Book to Film Review: The Hate U Give

The highly anticipated film adaptation of Angie Thomas’ phenomenal YA debut, The Hate U Give, brings an all-too-familiar and heartbreaking story to life onscreen. It portrays the political and personal tumult caused when a black teenager, Khalil, is murdered by a white police officer. Khalil’s close friend, Starr, has to decide whether or not to speak out about what she witnessed in the passenger seat of his car.

As I watched, I couldn’t stop thinking about how important it is to note the amount of joy within Starr’s world. As vital as it is for fiction to reflect the injustices our communities are facing every single day, our hope and the beauty that can be found in our relationships is just as screen-worthy. Some of the most notable and beautiful moments in this movie centered on Starr’s relationship with her parents and siblings.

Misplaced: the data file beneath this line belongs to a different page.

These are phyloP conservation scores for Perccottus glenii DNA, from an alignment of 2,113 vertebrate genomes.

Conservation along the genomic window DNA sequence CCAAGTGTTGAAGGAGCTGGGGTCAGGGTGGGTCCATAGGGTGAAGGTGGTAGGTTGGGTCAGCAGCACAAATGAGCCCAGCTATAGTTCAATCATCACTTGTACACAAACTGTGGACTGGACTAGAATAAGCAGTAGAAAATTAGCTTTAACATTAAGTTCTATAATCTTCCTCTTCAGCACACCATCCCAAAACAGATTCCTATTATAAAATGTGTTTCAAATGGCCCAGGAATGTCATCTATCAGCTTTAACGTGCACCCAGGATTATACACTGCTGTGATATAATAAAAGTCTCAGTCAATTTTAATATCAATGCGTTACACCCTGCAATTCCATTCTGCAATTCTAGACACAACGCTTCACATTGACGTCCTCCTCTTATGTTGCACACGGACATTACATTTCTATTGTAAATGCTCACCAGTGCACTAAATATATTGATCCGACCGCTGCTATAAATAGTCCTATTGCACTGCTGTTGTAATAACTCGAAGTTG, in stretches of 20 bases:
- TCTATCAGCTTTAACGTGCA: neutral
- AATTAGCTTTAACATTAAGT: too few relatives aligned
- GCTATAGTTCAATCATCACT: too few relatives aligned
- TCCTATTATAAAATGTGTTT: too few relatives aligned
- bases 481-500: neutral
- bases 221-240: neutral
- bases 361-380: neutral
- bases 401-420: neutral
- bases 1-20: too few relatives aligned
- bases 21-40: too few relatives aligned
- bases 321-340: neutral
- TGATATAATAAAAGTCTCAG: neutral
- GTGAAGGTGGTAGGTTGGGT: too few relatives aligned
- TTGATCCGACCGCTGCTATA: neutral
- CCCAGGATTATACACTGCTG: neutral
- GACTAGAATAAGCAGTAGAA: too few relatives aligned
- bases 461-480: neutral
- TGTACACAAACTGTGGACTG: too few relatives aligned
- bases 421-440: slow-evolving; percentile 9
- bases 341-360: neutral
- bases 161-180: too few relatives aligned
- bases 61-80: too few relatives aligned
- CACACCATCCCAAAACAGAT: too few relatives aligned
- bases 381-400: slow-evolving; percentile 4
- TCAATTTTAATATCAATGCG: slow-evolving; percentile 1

(Note: spoiler ahead!)

In one tear-jerking scene, Starr’s father Maverick tells his children to line up on the grass in front of him after Starr tearfully apologizes for deciding to go public as the witness and making their family a target. Maverick reminds them that he chose their names on purpose for the special meanings that lie behind them. When they’re ready to speak, he insists, they shouldn’t hesitate to do it.

“Don’t ever let nobody make you be quiet,” he says, locking eyes with each of them.

Maverick’s continued encouragement for his children to be unapologetically proud of their blackness is the strongest message behind this awesome adaptation, and one that I’ll never get tired of absorbing.

Buy The Hate U Give by Angie Thomas (the movie tie-edition) at The Strand here.

The Hate U Give film adaptation is in theaters now.

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